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Spectre chic: how skeletons became 2015’s favourite Halloween outfit

Amid the troubling news that a dearth of pumpkins is threatening celebrations this year, it’s heartening to hear that we are still embracing Halloween – in the more traditional, dressing-up sense.

And, for the first time, womenswear (if anything involving nylon and taffeta deserves the name) is outselling childrenswear. Maybe that’s because Halloween falls on a Saturday this year, and more people are going out partying.

According to Very.co.uk, sales of women’s costumes are well above those for children. “This year, the ladies’ range has been a massive success,” says a spokesperson. Eight of the top 10 costumes were bought by women, while last year, all 10 were for children).

HM sweatshirt with skeleton print, £5.99.

Sales of Zombie-themed items have rocketed – possibly due to the popularity of The Walking Dead, one of the biggest TV series in the world (and the second most illegally downloaded TV shows after Game of Thrones). But the bestseller on very.co.uk? A skeleton costume for women.

Skeletons are, of course, super-trad. Blame Spectre, with its opening scene, set in Mexico on the Day of the Dead, and whose timely, late-October release may have contributed to an increased interest in traditional Mexican outfits. Ebay says the film may have contributed to a 234% increase in DOTD costume sales.

Emilio Pucci show, autumn/winter 2015, Milan Fashion Week. Photograph: REX Shutterstock/REX Shutterstock

In fashion circles, skeletons make aesthetic sense (not in the way you might think): monochrome is a perennial colour scheme, and a fixture in current season Emilio Pucci and Valentino.

Then there’s the make-up. Corpse-face make-up might not feel terribly accessible, but pallid faces in the spirit of Victoriana were ten-a-penny at Alexander McQueen. Of all the Halloween looks, this is the one that will accentuate your cheekbones – and accentuating cheekbones is the main hobby of the selfie generation; this arguably predated contouring. No wonder last Halloween, Queen of Kontouring, Kim Kardashian, dressed up as a skeleton.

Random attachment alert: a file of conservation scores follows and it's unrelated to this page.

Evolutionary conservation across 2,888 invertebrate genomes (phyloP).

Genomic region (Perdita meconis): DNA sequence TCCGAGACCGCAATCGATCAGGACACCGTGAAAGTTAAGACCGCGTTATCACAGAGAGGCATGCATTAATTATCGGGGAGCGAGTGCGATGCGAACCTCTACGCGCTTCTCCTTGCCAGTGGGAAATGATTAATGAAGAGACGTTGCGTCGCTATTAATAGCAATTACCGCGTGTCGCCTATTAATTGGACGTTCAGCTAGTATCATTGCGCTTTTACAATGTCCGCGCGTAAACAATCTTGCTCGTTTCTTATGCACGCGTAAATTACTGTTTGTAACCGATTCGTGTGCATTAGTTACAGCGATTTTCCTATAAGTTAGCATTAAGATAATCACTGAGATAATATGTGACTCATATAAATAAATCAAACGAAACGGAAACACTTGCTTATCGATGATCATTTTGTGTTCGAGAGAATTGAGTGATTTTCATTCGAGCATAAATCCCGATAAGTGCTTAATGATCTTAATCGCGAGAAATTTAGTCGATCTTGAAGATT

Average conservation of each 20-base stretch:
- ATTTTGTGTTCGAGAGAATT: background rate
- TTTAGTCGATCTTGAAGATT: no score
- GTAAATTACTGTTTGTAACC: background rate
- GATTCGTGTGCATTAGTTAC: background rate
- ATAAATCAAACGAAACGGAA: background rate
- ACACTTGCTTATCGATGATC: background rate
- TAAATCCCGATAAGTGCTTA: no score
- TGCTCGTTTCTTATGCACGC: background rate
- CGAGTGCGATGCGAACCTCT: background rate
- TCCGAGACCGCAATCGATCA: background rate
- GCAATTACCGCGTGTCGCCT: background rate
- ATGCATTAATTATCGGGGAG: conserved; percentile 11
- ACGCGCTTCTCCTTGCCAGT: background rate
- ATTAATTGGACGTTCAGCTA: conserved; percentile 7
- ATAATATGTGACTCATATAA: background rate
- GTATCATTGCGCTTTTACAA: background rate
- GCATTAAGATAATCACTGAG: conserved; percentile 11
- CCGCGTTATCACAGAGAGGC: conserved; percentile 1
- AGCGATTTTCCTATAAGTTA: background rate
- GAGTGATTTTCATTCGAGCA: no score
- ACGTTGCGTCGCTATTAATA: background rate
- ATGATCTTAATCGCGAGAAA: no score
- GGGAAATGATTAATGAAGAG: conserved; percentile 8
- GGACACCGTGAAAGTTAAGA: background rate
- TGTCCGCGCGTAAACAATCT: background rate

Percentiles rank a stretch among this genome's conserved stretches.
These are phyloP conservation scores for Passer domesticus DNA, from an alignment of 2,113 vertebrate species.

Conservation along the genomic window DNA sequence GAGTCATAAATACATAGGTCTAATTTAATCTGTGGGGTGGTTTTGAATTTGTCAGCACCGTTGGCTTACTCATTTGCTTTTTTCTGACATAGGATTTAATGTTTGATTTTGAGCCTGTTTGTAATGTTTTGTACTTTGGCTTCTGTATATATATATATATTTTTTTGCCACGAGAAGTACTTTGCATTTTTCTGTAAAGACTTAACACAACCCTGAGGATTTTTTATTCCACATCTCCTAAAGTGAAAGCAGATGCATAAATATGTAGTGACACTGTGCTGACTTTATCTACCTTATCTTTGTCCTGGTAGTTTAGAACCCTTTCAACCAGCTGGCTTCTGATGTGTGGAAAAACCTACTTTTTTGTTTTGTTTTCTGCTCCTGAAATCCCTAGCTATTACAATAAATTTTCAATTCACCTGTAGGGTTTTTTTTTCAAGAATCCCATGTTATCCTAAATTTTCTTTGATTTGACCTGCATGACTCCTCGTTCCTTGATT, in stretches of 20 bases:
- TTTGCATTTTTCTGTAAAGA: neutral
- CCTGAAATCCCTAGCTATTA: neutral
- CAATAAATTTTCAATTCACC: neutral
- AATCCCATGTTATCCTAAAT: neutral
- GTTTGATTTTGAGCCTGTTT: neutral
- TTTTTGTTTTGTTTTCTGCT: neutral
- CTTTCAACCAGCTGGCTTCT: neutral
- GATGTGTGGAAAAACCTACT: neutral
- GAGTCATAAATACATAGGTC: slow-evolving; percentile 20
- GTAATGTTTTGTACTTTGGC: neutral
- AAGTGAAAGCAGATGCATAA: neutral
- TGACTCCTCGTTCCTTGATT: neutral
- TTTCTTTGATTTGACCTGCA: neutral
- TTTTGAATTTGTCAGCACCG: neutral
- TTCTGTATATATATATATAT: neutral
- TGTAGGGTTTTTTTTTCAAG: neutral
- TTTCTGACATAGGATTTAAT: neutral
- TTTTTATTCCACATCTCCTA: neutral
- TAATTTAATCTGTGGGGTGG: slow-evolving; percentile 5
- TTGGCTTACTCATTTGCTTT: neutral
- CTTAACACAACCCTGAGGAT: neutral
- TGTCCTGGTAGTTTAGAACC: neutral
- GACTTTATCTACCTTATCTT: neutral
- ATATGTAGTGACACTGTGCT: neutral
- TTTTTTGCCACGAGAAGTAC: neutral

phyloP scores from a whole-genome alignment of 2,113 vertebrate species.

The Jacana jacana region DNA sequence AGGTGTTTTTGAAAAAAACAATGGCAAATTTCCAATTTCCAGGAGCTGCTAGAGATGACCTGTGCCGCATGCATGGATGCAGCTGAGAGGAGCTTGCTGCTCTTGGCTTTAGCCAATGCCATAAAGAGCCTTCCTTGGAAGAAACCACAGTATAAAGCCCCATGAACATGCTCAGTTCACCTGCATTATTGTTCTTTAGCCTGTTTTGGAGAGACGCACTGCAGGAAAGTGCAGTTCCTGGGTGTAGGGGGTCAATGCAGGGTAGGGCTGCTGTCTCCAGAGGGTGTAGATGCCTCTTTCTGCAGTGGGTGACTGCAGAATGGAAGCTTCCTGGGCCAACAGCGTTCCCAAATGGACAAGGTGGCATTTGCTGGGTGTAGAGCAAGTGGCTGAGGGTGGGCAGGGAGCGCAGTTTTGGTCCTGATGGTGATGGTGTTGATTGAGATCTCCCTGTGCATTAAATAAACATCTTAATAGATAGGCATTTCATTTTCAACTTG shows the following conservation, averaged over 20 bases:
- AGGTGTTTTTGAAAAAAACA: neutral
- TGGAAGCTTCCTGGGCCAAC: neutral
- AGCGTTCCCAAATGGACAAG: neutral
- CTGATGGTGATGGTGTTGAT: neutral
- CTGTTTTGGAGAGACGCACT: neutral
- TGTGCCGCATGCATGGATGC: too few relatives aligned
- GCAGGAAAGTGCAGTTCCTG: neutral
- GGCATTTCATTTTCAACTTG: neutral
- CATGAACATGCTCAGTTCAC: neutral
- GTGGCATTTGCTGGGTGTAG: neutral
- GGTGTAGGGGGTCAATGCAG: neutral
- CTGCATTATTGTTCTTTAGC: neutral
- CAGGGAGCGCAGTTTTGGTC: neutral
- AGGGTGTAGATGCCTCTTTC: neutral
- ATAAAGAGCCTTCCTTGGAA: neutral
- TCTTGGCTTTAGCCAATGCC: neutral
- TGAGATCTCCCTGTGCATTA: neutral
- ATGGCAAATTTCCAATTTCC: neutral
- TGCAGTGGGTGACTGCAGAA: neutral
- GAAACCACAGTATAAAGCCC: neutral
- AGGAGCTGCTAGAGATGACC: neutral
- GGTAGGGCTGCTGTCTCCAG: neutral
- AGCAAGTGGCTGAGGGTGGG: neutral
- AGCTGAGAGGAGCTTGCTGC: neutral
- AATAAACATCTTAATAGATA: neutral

HM rolled out a long-sleeved skeleton T-shirt that sold out after a few weeks – it has even brought out a new style in its wake. ASOS’s Halloween collection, which also features an extensive line of bone-themed pieces, sold out weeks after its September launch.

Halloween outfits may have originated as part of Samhain, a Gaelic festival marking the end of harvest, where Celts would dress up as evil spirits in an attempt to blend in with, and thus stay safe from, “wandering souls” .

Ahead of the trend: Kim Kardashian dresses up for 2014 Halloween celebrations.

In light of the backlash surrounding boundary-pushing, politically incorrect costumes (not to mention the commodification of a traditional and largely US custom), this is positive news. The trend for offensive costumes – from Ebola nurse to Cecil the Lion’s dentist – might be on the increase, but there’s something comforting about a renewed interest in traditionally creepy costumes.

Ebay have also seen a sharp drop in ‘Mean Girls’ costumes (the 00s film parodied the way teenagers wear Halloween costumes) with 60% of Brits eschewing “sexy’ in favour of scary. Harley Quinn, Margot Robbie’s jester-inspired character in Suicide Squad is currently the most searched-for costume on Google – Lyst, an ecommerce aggregator platform, counts 70,000 searches in the last month – suggesting popular culture is as powerful as ever.

Unfortunately, cultural appropriation continues apace. According to the same research, searches for Pocahontas’ suede outfit have increased by 256% in the last month. Some trends, it seems, never die.

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